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Why I'm not growing China asters this year

A gardener decides to plant China asters to brighten his yard. But it wasn't to be.

By Gerald Burke / July 27, 2011

China asters, such as this Crego mixture, make a good display in the garden, and are long lasting in a bouquet.

Courtesy of Gerald Burke

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After I finished planting my summer flower garden -- hot-weather varieties such as zinnias, marigolds, dahlias, petunias, and so on -- I congratulated myself, then suddenly realized I had left an open space in the south flower bed, where I had taken out some snapdragons.

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So what was I to plant in that empty spot? As I mulled it over, I remembered that I hadn’t grown asters for a couple of years. So that was my choice -- China asters.

I generally grow half my flowers from seed and plant the other half from bedding plants I get at local nurseries and garden centers. But it was now too late to try to start China asters from seed, so off I went to see what might be available.

Hunting for asters

I headed for one of the big-box stores first since it was close. I prefer the tall China asters, because they make such good cut flowers, although some of the dwarf kinds make good border plants.

I looked over the assortment of bedding plants and saw no asters at all. So I asked, and the nice young sales assistant said, “No, sorry we don’t have any asters right now, they’re a winter flower!”

I don’t like to argue with the sales help, so I thanked her and headed for the next big-box store. There the nice young assistant said “Sure, we’ve got some right over here,” and he led me over to a bench that was loaded with zinnias.

I told him to read the label, and that they were zinnias, not asters. He wasn’t in the least upset, saying ”Oh, they aren’t the same thing?”

I didn’t comment further.

So I headed for the only real nursery we have in the vicinity and looked around, and saw no China asters. So again, I asked. The lady, I think the owner, said, “No, sorry, we don’t have any. We ordered some last year and again this year, but they never delivered any.”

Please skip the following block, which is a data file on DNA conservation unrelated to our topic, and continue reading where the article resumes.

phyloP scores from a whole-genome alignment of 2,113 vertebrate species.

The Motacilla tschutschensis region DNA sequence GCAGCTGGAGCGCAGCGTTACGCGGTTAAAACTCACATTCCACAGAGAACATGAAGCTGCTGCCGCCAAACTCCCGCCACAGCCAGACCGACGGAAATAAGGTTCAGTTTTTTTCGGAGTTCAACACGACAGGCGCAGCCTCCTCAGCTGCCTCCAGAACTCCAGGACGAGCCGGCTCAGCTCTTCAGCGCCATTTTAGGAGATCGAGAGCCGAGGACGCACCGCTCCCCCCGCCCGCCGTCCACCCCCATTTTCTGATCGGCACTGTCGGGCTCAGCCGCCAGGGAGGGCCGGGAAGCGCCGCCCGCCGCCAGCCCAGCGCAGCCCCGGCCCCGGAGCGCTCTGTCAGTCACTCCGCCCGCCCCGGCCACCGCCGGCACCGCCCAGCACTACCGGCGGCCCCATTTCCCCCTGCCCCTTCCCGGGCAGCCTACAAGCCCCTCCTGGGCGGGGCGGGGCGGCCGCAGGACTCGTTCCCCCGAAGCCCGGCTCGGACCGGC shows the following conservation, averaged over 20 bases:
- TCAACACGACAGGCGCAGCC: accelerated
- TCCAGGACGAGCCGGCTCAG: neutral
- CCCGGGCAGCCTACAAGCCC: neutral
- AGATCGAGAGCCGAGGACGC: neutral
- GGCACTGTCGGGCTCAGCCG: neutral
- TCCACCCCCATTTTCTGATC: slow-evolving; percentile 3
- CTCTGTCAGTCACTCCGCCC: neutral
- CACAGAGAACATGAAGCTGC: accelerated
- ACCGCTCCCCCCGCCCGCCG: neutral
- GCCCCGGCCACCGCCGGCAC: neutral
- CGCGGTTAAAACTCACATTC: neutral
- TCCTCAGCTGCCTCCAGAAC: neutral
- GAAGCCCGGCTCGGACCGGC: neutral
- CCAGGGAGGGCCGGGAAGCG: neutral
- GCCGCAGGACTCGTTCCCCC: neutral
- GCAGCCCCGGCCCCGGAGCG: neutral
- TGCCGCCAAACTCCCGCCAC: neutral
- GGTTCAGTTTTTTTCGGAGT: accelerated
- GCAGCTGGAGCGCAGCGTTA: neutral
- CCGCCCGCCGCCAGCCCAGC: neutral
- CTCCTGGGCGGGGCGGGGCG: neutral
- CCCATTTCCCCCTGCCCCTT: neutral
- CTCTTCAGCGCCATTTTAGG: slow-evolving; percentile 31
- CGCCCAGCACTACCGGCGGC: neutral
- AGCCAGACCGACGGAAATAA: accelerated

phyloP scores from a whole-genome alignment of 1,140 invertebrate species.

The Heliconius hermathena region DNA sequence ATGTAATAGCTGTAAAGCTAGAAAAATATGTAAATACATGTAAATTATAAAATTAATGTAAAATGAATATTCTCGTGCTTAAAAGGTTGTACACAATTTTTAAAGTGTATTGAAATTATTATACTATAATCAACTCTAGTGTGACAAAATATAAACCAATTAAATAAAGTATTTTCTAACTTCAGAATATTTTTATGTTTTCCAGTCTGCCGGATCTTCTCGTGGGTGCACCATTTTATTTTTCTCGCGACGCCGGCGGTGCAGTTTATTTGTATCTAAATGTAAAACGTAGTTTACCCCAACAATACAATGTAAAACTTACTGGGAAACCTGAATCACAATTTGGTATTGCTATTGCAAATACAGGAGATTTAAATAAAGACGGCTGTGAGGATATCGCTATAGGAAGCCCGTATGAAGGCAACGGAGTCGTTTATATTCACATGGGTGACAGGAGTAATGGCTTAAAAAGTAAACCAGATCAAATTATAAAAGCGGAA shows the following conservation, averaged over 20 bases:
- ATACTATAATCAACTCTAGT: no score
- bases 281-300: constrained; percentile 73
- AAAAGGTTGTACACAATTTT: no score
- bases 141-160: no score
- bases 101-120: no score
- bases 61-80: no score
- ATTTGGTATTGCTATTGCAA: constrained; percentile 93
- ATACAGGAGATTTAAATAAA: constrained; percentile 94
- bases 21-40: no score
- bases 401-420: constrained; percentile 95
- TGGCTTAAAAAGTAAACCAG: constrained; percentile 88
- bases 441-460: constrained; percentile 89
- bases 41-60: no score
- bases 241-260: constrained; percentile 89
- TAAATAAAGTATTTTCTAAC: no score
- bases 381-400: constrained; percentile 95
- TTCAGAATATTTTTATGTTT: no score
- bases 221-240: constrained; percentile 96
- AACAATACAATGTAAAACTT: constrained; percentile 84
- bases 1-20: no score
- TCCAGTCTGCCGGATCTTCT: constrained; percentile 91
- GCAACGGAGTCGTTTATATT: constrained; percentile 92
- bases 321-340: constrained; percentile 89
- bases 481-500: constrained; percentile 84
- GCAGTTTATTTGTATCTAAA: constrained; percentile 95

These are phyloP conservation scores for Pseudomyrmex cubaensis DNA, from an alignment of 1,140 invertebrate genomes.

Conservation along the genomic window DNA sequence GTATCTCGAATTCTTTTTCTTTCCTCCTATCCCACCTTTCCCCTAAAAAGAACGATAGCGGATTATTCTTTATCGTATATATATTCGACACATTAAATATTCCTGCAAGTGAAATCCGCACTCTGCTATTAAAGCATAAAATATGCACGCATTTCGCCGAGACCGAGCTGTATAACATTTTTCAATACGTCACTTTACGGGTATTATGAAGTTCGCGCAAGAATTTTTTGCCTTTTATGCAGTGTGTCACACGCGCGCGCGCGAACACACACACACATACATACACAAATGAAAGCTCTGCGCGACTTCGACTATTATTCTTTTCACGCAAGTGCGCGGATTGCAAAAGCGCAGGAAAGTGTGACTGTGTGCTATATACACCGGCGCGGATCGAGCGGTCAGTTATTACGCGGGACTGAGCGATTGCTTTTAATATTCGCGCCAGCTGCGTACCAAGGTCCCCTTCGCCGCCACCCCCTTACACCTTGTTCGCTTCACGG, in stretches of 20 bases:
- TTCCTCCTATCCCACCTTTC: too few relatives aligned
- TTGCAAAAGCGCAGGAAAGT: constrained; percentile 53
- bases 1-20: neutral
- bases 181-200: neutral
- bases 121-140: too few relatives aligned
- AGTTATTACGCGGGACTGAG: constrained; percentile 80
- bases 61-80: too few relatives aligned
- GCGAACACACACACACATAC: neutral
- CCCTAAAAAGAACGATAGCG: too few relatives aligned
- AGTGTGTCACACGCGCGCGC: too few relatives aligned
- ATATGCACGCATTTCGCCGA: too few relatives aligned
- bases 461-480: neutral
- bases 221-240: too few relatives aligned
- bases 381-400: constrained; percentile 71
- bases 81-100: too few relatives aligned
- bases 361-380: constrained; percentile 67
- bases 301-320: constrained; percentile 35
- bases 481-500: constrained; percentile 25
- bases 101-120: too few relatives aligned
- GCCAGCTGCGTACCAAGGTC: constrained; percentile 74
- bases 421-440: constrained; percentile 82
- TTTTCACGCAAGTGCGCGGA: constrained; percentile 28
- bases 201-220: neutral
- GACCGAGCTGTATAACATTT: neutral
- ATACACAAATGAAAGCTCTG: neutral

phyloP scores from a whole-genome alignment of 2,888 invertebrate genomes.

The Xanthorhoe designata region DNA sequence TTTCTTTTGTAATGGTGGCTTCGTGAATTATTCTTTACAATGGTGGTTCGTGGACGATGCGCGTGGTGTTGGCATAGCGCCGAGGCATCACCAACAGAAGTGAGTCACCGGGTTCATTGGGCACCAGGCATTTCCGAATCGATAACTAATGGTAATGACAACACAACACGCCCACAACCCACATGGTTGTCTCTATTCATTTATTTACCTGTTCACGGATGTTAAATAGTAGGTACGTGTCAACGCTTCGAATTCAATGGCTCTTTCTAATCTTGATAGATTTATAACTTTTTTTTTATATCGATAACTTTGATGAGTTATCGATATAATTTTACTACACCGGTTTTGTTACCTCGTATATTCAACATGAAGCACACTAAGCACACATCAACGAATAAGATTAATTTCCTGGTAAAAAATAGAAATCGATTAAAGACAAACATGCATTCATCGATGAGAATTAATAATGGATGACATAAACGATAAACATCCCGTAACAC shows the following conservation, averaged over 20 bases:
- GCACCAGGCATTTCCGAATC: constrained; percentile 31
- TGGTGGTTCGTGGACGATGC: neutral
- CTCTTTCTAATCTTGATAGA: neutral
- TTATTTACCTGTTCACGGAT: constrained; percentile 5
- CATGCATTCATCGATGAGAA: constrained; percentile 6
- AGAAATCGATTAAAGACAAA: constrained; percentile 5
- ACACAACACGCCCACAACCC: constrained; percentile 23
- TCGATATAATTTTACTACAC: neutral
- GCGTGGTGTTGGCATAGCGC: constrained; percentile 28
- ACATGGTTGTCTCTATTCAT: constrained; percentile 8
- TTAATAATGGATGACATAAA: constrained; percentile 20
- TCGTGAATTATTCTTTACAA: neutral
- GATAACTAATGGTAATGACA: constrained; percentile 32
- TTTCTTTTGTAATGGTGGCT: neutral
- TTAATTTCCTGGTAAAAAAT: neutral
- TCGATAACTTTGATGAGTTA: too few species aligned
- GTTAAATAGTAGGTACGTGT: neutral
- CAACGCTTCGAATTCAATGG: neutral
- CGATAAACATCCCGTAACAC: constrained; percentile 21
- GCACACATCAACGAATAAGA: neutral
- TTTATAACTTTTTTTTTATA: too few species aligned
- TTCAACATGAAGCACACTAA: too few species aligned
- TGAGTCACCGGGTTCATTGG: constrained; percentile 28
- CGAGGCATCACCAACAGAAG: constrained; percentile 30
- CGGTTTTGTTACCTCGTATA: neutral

I had one more big-box store to go by on the way home, and I decided if they didn’t have any asters, I would have to rethink my plan, and plant something else in the open spot.

This last store didn’t have any either. The clerk, who was watering at the time, said, “Just a minute, I’ll find them for you.” Then she led me over to a large display of vinca and said, “Here they are, any color you want.”

I hesitated to correct her, but I did anyway, much to her amazement. So she said, “Well, try them anyway, or over here, how about some lantana, or over here some of these in the four-inch pots?”

My solution

I thanked her, said no, and went over to a display of red salvia and got a six-pack of them for my open space.

I think I know why the wholesale growers don’t supply China asters to garden centers. They are a slow crop, germination isn’t always good (aster seed is viable for only a year), and they won’t bloom in the six-packs (shoppers look for plants in flower).

Maybe those are poor reasons not to supply them, but it’s their decision.

So next year, when I'm planning my flower beds, I’ll plant China aster seed.

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Gerald Burke is a travel and horticultural writer who lives in southern California. He spent more than 30 years in the seed business and is a member of the Garden Writers Association. To read more of what he has written here at Diggin' It, click here.

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